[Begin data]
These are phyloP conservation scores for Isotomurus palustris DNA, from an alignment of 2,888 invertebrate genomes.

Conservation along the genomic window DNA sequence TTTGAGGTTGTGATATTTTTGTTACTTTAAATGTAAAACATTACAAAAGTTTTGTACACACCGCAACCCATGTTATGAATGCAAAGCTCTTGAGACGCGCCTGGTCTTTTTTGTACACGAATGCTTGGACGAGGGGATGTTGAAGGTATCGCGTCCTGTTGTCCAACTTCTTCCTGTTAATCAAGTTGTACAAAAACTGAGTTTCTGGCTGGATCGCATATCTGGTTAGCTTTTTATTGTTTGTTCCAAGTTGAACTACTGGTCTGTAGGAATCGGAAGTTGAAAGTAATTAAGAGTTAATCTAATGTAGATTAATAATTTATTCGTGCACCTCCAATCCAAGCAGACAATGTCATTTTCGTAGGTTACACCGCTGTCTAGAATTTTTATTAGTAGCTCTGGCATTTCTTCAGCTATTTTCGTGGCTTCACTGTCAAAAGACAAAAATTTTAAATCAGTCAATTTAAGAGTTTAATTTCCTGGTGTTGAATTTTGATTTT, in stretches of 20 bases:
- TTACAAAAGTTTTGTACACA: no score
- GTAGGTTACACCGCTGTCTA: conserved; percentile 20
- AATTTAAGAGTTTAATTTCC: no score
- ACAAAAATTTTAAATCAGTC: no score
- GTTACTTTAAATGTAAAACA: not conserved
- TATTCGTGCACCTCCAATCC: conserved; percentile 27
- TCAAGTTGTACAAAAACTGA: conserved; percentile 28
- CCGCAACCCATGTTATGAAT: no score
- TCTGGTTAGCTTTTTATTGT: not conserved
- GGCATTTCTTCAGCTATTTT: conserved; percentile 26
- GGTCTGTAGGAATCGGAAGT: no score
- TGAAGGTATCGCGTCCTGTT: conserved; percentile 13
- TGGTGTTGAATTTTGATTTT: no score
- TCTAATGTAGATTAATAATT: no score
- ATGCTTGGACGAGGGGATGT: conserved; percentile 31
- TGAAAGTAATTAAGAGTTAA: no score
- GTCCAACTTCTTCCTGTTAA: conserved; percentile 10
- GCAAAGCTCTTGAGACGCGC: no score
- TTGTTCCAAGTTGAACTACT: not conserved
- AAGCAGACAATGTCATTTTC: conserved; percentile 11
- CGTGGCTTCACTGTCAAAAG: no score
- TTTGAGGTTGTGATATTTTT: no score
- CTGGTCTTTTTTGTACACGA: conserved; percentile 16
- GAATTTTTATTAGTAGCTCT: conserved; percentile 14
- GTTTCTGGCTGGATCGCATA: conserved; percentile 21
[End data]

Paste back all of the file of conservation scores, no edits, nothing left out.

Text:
These are phyloP conservation scores for Isotomurus palustris DNA, from an alignment of 2,888 invertebrate genomes.

Conservation along the genomic window DNA sequence TTTGAGGTTGTGATATTTTTGTTACTTTAAATGTAAAACATTACAAAAGTTTTGTACACACCGCAACCCATGTTATGAATGCAAAGCTCTTGAGACGCGCCTGGTCTTTTTTGTACACGAATGCTTGGACGAGGGGATGTTGAAGGTATCGCGTCCTGTTGTCCAACTTCTTCCTGTTAATCAAGTTGTACAAAAACTGAGTTTCTGGCTGGATCGCATATCTGGTTAGCTTTTTATTGTTTGTTCCAAGTTGAACTACTGGTCTGTAGGAATCGGAAGTTGAAAGTAATTAAGAGTTAATCTAATGTAGATTAATAATTTATTCGTGCACCTCCAATCCAAGCAGACAATGTCATTTTCGTAGGTTACACCGCTGTCTAGAATTTTTATTAGTAGCTCTGGCATTTCTTCAGCTATTTTCGTGGCTTCACTGTCAAAAGACAAAAATTTTAAATCAGTCAATTTAAGAGTTTAATTTCCTGGTGTTGAATTTTGATTTT, in stretches of 20 bases:
- TTACAAAAGTTTTGTACACA: no score
- GTAGGTTACACCGCTGTCTA: conserved; percentile 20
- AATTTAAGAGTTTAATTTCC: no score
- ACAAAAATTTTAAATCAGTC: no score
- GTTACTTTAAATGTAAAACA: not conserved
- TATTCGTGCACCTCCAATCC: conserved; percentile 27
- TCAAGTTGTACAAAAACTGA: conserved; percentile 28
- CCGCAACCCATGTTATGAAT: no score
- TCTGGTTAGCTTTTTATTGT: not conserved
- GGCATTTCTTCAGCTATTTT: conserved; percentile 26
- GGTCTGTAGGAATCGGAAGT: no score
- TGAAGGTATCGCGTCCTGTT: conserved; percentile 13
- TGGTGTTGAATTTTGATTTT: no score
- TCTAATGTAGATTAATAATT: no score
- ATGCTTGGACGAGGGGATGT: conserved; percentile 31
- TGAAAGTAATTAAGAGTTAA: no score
- GTCCAACTTCTTCCTGTTAA: conserved; percentile 10
- GCAAAGCTCTTGAGACGCGC: no score
- TTGTTCCAAGTTGAACTACT: not conserved
- AAGCAGACAATGTCATTTTC: conserved; percentile 11
- CGTGGCTTCACTGTCAAAAG: no score
- TTTGAGGTTGTGATATTTTT: no score
- CTGGTCTTTTTTGTACACGA: conserved; percentile 16
- GAATTTTTATTAGTAGCTCT: conserved; percentile 14
- GTTTCTGGCTGGATCGCATA: conserved; percentile 21